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After someone is diagnosed with a cancer, doctors will try to figure out if it has spread, and if so, how far. This process is called staging. A cancer's stage is determined by examining tissue removed during an operation and sometimes imaging tests and physical exam. The stage describes how much cancer is in the body. It helps determine how serious the cancer is and how best to treat it. Doctors also use a cancer's stage when talking about survival statistics.
The staging system used for most cancers is the American Joint Committee on Cancer (AJCC) TNM system, which is based on 3 key pieces of information:
Numbers or letters after T, N, and M provide more details about each of these factors. Higher numbers mean the cancer is more advanced.
Once a person’s T, N, and M categories have been determined, this information is combined in a process called stage grouping to assign an overall stage. Most cancers have stages that range from I (1) through IV (4). As a rule, the lower the number, the less the cancer has spread. A higher number, such as stage IV, means cancer has spread more. Stage I is the least spread, and patients with this stage tend to have the best outlook. Stage IV cancers have the most spread and tend to have the poorest outlook.
For different types of cancer, each staging system is somewhat different. To determine a cancer’s stage, you first have to know where it started. Since the type of cancer is not known, it is difficult to accurately stage cancers of unknown primary (CUPs). Nonetheless, to be considered a CUP, the cancer must have spread beyond the primary site. So, all CUPs are at least a stage II, and most of them are stage III or IV.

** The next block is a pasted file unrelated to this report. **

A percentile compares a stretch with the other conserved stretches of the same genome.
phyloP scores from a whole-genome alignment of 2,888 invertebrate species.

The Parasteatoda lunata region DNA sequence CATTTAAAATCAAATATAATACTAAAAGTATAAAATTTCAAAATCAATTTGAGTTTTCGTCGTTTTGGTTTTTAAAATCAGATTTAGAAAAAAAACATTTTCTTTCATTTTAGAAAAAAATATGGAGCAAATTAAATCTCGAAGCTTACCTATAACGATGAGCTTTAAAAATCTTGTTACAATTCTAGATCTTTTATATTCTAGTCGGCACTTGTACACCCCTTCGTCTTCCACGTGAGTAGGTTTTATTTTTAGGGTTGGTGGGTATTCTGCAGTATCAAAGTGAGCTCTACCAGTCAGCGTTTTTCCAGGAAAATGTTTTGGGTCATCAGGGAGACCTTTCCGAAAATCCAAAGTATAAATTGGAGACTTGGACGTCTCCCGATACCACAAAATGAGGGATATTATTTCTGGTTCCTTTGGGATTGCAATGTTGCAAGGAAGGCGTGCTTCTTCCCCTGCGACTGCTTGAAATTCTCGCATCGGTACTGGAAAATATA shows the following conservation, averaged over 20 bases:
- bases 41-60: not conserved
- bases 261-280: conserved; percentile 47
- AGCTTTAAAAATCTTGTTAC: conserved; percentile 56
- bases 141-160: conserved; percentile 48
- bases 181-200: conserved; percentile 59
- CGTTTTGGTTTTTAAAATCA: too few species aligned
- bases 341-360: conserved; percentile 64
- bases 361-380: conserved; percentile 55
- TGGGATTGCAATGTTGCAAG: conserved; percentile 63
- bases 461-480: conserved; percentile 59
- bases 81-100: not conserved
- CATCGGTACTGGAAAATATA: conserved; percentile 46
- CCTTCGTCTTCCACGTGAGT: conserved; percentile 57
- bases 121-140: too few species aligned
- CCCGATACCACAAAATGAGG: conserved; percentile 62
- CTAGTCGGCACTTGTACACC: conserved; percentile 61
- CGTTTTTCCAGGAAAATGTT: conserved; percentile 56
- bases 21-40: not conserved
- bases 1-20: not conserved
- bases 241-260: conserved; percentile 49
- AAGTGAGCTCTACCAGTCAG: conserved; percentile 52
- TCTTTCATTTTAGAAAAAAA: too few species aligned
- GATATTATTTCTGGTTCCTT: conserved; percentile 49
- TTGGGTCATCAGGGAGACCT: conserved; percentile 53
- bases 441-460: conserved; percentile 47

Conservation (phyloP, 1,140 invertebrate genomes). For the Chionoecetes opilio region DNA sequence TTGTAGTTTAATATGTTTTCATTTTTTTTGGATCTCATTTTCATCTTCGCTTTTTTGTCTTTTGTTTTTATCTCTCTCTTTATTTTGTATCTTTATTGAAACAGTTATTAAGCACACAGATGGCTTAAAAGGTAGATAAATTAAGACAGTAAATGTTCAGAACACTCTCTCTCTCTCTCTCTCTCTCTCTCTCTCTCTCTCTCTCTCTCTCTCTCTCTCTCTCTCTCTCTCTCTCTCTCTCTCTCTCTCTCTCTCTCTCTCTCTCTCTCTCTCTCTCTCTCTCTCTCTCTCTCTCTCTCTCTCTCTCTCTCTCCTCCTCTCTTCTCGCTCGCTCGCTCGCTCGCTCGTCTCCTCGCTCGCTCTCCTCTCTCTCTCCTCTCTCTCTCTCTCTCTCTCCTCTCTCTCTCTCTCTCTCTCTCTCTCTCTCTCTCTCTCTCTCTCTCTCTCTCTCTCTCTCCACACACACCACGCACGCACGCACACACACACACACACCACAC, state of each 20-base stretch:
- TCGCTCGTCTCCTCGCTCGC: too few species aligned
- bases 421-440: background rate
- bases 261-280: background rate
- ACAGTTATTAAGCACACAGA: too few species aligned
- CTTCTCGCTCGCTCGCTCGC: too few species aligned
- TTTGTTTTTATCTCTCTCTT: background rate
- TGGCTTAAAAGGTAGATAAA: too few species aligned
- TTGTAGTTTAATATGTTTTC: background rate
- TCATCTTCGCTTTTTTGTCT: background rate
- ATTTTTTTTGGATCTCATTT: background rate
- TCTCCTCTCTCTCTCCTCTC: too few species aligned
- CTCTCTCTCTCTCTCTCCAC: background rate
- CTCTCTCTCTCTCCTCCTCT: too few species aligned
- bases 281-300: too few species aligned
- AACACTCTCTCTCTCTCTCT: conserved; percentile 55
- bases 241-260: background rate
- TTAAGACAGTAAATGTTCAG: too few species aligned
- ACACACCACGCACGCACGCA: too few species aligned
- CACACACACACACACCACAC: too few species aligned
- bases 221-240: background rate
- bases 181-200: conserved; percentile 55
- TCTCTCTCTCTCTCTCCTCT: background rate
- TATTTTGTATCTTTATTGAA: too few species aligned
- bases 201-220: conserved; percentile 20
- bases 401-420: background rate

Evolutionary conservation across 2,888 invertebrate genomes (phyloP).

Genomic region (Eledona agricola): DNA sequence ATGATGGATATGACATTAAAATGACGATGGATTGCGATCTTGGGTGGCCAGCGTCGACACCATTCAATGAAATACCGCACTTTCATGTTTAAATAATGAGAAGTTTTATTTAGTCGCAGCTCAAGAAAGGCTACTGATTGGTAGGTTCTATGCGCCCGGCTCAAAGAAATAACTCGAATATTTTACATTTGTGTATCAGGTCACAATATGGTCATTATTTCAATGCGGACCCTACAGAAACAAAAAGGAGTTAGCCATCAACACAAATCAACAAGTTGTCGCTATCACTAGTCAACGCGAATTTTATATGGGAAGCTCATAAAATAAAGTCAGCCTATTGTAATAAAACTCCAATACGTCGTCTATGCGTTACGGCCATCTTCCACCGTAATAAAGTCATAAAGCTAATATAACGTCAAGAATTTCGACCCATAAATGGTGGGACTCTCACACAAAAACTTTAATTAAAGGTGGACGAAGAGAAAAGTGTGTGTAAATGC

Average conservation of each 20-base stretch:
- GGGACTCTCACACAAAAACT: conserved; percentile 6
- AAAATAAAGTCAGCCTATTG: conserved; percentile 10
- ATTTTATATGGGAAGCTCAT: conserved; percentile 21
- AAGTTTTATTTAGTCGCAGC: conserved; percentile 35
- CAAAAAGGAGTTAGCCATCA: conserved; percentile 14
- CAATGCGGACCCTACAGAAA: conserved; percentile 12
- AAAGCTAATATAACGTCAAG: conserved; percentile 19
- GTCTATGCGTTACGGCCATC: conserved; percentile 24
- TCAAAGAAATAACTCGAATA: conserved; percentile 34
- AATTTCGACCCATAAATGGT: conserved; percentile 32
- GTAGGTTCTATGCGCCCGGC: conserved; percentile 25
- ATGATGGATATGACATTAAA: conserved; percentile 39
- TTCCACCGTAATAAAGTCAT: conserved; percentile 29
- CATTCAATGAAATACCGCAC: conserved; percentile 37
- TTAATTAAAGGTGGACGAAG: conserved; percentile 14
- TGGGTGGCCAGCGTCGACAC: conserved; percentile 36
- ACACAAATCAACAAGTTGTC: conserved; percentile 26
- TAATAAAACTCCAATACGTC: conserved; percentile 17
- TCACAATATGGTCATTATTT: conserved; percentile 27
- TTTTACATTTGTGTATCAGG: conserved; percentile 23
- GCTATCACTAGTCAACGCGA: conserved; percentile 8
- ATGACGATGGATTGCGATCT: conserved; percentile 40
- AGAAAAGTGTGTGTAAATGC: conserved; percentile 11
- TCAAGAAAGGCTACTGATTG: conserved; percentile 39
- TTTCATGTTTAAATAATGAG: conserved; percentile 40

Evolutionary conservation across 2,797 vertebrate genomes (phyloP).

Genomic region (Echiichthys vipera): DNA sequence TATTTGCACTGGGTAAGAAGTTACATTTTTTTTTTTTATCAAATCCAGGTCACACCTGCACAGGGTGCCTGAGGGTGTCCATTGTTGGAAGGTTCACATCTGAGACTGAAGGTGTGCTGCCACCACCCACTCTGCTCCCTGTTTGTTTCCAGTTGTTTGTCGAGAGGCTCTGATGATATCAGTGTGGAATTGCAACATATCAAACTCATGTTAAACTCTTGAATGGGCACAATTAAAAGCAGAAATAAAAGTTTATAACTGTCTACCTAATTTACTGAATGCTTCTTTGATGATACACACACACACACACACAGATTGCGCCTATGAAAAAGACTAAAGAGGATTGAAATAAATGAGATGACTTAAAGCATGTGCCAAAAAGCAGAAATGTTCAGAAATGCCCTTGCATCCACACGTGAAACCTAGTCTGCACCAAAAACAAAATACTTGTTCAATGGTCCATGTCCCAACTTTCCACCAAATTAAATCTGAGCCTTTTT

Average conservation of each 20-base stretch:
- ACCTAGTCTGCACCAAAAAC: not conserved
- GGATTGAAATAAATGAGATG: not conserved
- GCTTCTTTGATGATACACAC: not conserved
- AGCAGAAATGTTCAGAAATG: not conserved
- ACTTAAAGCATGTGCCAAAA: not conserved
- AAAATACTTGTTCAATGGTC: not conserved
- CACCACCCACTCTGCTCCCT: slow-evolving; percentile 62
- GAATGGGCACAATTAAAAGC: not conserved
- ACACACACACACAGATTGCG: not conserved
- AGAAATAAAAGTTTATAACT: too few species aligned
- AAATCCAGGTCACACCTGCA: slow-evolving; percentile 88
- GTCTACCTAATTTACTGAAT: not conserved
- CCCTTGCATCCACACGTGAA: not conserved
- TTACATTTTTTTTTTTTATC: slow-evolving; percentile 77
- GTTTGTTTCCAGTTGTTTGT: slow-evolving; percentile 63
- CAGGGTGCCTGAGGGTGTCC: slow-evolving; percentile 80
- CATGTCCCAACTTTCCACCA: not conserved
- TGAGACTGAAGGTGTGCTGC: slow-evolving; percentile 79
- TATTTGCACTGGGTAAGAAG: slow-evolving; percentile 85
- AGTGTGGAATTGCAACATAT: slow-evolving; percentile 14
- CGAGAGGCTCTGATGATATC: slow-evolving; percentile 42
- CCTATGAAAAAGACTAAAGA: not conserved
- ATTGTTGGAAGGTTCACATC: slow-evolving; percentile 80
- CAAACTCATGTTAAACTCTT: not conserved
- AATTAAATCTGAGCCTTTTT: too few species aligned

The most recent American Joint Committee on Cancer (AJCC) staging system, effective January 2018, applies to cancer that is found in the lymph nodes of the neck but the primary cancer has not been found. This is considered a cancer of unknown primary, but since most of these cancers are thought to start in the head and neck area they are treated as such. If your cancer fits this description, it is best to talk to your doctor about your specific stage.
Even though a patient’s exact stage may not be known, it’s still possible to make some predictions about prognosis (outlook) based on which organs are affected by the cancer. For example, if the cancer is only found in lymph nodes in one area or in a single organ, the outlook tends to be better than if the cancer is found in many different organs. Of course, other factors, such as how well the cancer responds to treatment and a person’s overall health also play a role.
Cancer staging can be complex, so ask your doctor to explain it to you in a way you understand.
The American Cancer Society medical and editorial content team
Our team is made up of doctors and oncology certified nurses with deep knowledge of cancer care as well as journalists, editors, and translators with extensive experience in medical writing.
Greco FA, Hainsworth JD. Carcinoma of Unknown Primary In: DeVita VT, Lawrence TS, Rosenberg SA, eds. DeVita, Hellman, and Rosenberg’s Cancer: Principles and Practice of Oncology. 10th ed. Philadelphia, PA: Lippincott Williams & Wilkins 2015: 1719-1736.
National Cancer Institute. Physician Data Query (PDQ). Cancer of Unknown Primary Treatment. 07/25/2015. Accessed at: https://www.cancer.gov/types/unknown-primary/hp/unknown-primary-treatment-pdq on February 9, 2018.
National Comprehensive Cancer Network. NCCN Clinical Practice Guidelines in Oncology: Occult Primary. v.1.2018. Accessed at https://www.nccn.org/professionals/physician_gls/pdf/occult.pdf on February 9, 2018.
Last Revised: March 9, 2018
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